How to detect violations in public procurement, improve the quality of social services and develop the gender-balanced budget? The set of regional training for transparency rise in cities started on the 3rd of August in Kyiv. After the training, the representatives of the council, activists and journalists from Kyiv and Chernihiv regions will offer anti-corruption initiatives aimed at improving transparency level and accountability of the municipal councils. The set of training will have been delivered in other 9 cities of Ukraine by the end of September.

A two-day workshop on the best anti-corruption approaches encompasses seven spheres – public procurement, social services, housing issues, budgeting, communal enterprises,  human resource issues and conflict of interests. Most cities-participants of the Kyiv training got low points from the analysts of the research on transparency of 100 biggest Ukrainian cities in these spheres. In particular, all cities but Kyiv (which got 2,5 points) got 1 point or less in the social services sphere. For budget process all cities except for Nizhyn and Chernihiv received less than half of points out of 8. The top three councils of the training are from Kyiv (5th place, 51,5 points), Nizhyn (7th place, 49,9 points) and Zhytomyr (12th place, 42,76 points).

“One of the spheres that lack transparency and publicity (which makes the corruption schemes possible) is the housing policy. We have developed three easy steps which will help resolve the issue and leave no reasons for complaints in regards to this sphere. Firstly, it is necessary to make the work of the committee on housing issues open. Secondly, to take stock and publish a list of residential property left under the management of the community. Thirdly, to organize the online queue for the repairs of multistory residential buildings as it becomes more and more important. These three steps will strike the corruption and sort out things in the sphere of housing policy within one community,” Oleksandr Solontai, the chief analyst of the project Building Transparent Cities in Ukraine and the expert of the Institute of political education believes.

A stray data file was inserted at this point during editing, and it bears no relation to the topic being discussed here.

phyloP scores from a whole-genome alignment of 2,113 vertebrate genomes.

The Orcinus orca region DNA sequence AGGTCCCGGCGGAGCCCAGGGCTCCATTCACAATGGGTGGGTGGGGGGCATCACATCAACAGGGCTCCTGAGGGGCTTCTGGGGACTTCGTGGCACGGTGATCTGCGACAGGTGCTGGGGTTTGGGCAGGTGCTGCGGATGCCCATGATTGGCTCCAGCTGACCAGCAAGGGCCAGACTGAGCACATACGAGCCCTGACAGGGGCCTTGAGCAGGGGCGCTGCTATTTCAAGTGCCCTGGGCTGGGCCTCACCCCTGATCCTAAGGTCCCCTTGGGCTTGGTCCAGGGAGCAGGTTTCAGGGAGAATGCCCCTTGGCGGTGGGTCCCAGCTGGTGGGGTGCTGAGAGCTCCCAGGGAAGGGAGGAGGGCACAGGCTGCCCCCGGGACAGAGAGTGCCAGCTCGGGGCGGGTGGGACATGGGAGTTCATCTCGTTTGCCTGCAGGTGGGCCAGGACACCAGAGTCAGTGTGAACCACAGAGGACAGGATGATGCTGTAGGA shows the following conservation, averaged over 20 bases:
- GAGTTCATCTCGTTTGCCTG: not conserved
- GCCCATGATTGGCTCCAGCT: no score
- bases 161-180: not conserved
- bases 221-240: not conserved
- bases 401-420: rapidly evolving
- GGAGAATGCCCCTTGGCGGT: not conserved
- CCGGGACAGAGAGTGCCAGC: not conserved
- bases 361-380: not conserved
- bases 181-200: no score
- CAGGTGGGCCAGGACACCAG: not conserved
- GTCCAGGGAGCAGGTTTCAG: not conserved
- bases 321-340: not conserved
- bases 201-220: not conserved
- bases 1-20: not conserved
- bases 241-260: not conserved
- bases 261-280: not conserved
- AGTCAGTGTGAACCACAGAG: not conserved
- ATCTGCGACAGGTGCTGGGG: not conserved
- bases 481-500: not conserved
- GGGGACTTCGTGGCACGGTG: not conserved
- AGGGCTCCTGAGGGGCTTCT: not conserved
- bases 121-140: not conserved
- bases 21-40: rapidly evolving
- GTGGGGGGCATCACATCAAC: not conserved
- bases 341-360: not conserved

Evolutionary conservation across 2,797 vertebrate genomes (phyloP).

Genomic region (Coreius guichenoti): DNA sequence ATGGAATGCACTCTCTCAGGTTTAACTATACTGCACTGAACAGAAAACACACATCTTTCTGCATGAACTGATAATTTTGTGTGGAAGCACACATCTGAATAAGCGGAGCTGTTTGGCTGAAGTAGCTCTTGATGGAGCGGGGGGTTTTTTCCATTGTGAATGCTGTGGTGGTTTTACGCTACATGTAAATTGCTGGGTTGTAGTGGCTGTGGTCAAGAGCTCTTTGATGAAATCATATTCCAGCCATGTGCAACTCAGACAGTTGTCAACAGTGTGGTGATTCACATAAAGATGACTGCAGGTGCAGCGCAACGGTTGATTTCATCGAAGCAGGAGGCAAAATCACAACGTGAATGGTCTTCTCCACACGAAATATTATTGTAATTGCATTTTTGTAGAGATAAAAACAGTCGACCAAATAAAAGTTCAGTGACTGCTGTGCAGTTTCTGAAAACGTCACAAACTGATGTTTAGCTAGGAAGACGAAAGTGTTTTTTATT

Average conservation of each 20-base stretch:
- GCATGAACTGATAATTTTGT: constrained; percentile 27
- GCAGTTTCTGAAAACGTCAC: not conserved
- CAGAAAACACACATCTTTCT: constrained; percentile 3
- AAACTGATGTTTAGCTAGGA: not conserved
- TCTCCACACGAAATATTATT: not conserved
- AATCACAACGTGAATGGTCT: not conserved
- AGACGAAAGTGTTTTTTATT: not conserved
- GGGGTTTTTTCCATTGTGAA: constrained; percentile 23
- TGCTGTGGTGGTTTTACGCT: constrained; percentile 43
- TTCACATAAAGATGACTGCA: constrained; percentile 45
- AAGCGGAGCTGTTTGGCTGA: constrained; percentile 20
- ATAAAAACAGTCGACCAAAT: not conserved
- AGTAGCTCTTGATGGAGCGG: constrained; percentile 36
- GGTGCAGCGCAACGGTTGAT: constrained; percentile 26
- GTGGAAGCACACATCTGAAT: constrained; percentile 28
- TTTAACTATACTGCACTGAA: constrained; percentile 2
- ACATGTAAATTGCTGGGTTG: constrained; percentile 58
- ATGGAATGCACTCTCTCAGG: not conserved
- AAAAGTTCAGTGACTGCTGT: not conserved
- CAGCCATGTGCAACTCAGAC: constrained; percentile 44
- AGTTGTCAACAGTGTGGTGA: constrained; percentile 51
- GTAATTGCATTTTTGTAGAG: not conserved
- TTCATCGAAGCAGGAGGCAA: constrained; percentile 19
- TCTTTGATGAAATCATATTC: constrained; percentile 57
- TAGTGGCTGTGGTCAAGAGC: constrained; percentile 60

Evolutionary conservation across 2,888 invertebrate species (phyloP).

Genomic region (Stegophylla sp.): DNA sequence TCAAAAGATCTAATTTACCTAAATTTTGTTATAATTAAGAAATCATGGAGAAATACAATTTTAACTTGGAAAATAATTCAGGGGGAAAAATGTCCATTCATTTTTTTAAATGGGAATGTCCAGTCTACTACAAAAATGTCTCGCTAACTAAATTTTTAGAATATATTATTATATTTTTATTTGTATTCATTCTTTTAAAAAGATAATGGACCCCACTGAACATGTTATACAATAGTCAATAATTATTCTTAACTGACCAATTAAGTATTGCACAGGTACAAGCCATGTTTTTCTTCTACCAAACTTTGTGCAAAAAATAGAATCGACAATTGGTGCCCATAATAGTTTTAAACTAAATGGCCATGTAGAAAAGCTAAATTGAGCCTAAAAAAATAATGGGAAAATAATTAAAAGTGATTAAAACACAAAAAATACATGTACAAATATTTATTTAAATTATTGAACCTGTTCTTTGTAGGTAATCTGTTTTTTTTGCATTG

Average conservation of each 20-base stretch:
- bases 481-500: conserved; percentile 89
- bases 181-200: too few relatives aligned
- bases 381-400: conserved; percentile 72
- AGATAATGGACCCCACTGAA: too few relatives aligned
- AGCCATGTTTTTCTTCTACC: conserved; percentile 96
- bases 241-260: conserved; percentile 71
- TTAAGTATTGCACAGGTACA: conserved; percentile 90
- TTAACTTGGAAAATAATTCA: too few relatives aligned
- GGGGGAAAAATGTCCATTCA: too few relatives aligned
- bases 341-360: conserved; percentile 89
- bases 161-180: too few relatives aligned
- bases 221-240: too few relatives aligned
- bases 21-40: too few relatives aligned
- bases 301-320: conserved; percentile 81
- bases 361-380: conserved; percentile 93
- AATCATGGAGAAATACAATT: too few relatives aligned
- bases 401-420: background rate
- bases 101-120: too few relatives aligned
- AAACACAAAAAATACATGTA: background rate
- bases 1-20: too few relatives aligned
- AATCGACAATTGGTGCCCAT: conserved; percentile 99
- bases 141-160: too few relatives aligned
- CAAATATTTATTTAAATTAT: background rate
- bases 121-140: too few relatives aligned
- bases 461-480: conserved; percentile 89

Mykhailo Nevdakha, the coach on the monitoring tools ProZorro of the project TI Ukraine, has explained at the workshop how to detect violations during procurement biddings and use for this purpose the analytics program alongside the monitoring portal for public procurement DoZorro.

“Currently we are delivering the training for public activists, representatives of local authority and journalists. As soon as the pieces of training have been delivered in ten cities, Transparency International Ukraine will invite tenders to support anti-corruption initiatives. Now the participants are being taught how to improve the transparency level. Afterward, they will have the opportunity to apply theory to practice. We believe that particularly by joint efforts we will manage to reach transparency in cities – public activists should push the authorities, whilst the journalists should control them,” Kateryna Tsybenko, the coordinator of the project Building Transparent Cities in Ukraine, commented.

The research on transparency in 100 biggest Ukrainian cities was conducted by the Ukrainian chapter of the global movement Transparency International in cooperation with the Institute of political education. Top-cities were evaluated and ranked by 91 criteria in 13 spheres, in particular budget process, the use of lands, human resource issues, public procurement, availability of online services etc.

The set of training on improving transparency in cities will take place in 9 other Ukrainian cities. For more information about the program and registration, follow the link

The project Building Transparent Cities in Ukraine is funded by the United Nations Democracy Fund.